Klaus Kinski (1926-1991)

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Klaus Kinski

Actor

  • Birth name: Nikolaus Gunther Nakszynski
  • Born: Zoppot, Poland

    Film Dope's entry on Kinski lists some 125 films, as well as another thirty or so that have appeared in some filmographies but that cannot be verified. These are films made all over the world, leaving no stone of cunning coproduction unturned. And in many of them Kinski had small roles, single scenes, a few days of work in the headlong scramble of his life, which also included a good deal of theatre - often one-man shows, as if no one could work with him, or he refused to share. Kinski loved to play madmen on screen; they fulfilled a dream he had of himself. In person, he was unreliable about his own work - he did not remember accurately, he lied, or he did not care: he did not honor the clerical rules of filmography.

    He sounds like a fictional being - a nomadic actor taken from Rimbaud and Celine, so driven that he gave up on such bourgeois concepts as destination or direction. Film Dope chuckled to itself about the contrary perceptions of Kinski: "Either he is among the cinemas great tragic actors or among its great inadvertently comic ones." It was clear they leaned toward the latter view, and they gently chided me for some rather breathless things I had said about Kinski. But I had met him a few times. I had spent hours only a few feet away from one of life's more amazing faces. And Film Dope did not care to consider the possibility of something else I had written about Kinski: that he was both extremes at the same time - great actor and absurd figure. Yes, he could overact, just as he could be humorlessly intense in life. But neither fault was calculated, and Kinski was waiting for someone like Werner Herzog, a director whose taste was for faults in nature and monstrous paradoxes. Herzog found his own creative self in Kinski - and the actor found a frame that contained his unique frenzy.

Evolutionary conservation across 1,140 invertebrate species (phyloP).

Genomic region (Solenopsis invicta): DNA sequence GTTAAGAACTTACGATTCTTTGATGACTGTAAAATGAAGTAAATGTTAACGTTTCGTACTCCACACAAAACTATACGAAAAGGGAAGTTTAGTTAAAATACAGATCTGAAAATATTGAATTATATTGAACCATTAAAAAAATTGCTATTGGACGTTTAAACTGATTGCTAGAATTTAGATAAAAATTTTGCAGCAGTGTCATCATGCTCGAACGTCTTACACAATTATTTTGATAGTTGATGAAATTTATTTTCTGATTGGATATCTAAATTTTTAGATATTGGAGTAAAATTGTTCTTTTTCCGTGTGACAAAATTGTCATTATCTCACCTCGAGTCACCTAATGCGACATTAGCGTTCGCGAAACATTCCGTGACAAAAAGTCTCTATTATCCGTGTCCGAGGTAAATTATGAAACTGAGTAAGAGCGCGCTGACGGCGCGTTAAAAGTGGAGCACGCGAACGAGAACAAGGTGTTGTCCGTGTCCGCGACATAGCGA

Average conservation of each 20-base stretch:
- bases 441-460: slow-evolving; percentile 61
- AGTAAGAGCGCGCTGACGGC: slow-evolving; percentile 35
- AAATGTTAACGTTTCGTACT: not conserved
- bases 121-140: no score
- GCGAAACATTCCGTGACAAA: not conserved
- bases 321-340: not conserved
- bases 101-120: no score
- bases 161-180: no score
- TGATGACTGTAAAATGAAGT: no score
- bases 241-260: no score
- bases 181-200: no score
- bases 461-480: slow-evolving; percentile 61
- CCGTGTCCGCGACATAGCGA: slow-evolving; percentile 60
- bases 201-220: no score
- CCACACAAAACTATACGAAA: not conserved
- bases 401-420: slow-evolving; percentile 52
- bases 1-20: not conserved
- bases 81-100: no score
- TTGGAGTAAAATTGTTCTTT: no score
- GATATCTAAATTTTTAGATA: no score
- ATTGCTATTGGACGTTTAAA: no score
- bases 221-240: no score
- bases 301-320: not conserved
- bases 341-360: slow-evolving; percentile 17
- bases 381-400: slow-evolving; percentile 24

One other thing: few actors trying to be great would deny their secret knowledge that the art, the profession, whatever, is demented and deranging. Kinski's originality was in living that secret to the full.

    The list that follows is far from complete. It is still chaotic and lurid enough to help one appreciate the moments when Kinski was simply a face that had seen hell sharing the shock with us: Morituri (48, Eugen York); Decision Before Dawn (51, Anatole Litvak); Ludwig II (54, Helmut Kautner); Kinder, Mutter und ein General (54, Laslo Benedek); Sarajevo (55, Fritz Kortner); Hanussen (55, O. W. Fischer); A Time to Love and a Time to Die (57, Douglas Sirk); Der Racher (60, Karl Anton); Die Toten Augen von London (61, Alfred Vohrer); Bankraub in der Rue Latour (61, Curd Jurgens); The Counterfeit Traitor (61, George Seaton); Kali-Yug, la Dea della Vendetta (63, Mario Camerini); Traitor's Gate (65, Freddie Francis); The Pleasure Girls (65, Gerry O'Hara); The Dirty Game (65, Terence Young); Doctor Zhivago (65, David Lean); For a Few Dollars More (65, Sergio Leone); Quien Sabe? (66, Damiano Damiani); Circus of Fear (66, John Moxey); Carmen, Baby (67, Radley Metzger); Sumuru (67, Lindsay Shonteff); Coplan Sauve sa Peau (67, Yves Boisset); I Bastardi (68, Duccio Tessari), II Grande Silenzia (68, Sergio Corbucci); Marquis de Sade: Justine (68, Jess Franco); La Peau de Torpedo (69, Jean Delannoy); E Dio Disse a Caino (69, Anthony M. Dawson); El Conde Dracula (70, Franco); Aguirre, the Wrath of Cod (73, Herzog); L'Important c'est d'Aimer (74, Andrzej Zulawski); Lifespan (74, Alexander Whitelaw); Jack the Ripper (76, Franco); Madame Claude (76, Just Jaeckin); Entebbe: Operation Thunderbolt (77, Menahem Golan); Mort d'un Pourri (77, Georges Lautner); Nosferatu (78, Herzog); Zoo Zero (78, Alain Fleischer); Woyzeck (79, Herzog); Love and Money (80, James Toback); Les Fruits de la Passion (81, Shuji Terayama); Buddy Buddy (81, Billy Wilder); Venom (81, Piers Haggard); Fitzcarraldo (82, Herzog); The Soldier (82, James Glickenhaus); Android (83, Aaron Lipstadt); The Secret Diary of Sigmund Freud (84, Danford B. Greene); Titan Find (84, William Malone); The Little Drummer Girl (84, George Roy Hill); Codename Wildgeese (86, Dawson); Crawlspace (86, David Schmoeller); Cobra Verde (88, Herzog); Nosferatu a Venezia (88, Augusto Caminito); and Paganini (89), which he also directed, a labor of romantic devotion and close to unwatchable.




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    klaus kinski

    dvds | videos

    clark gable | alfred hitchcock | robert montgomery | robert donat | grace kelly | conrad veidt
    humphrey bogart | howard hawks | frank capra | charlie chaplin | lauren bacall | fritz lang
    jean harlow | greta garbo | ava gardner | audrey hepburn | edward g. robinson | john garfield
    erich von stroheim | wim wenders | madeleine carroll | marlene dietrich | rita hayworth | margaret lockwood


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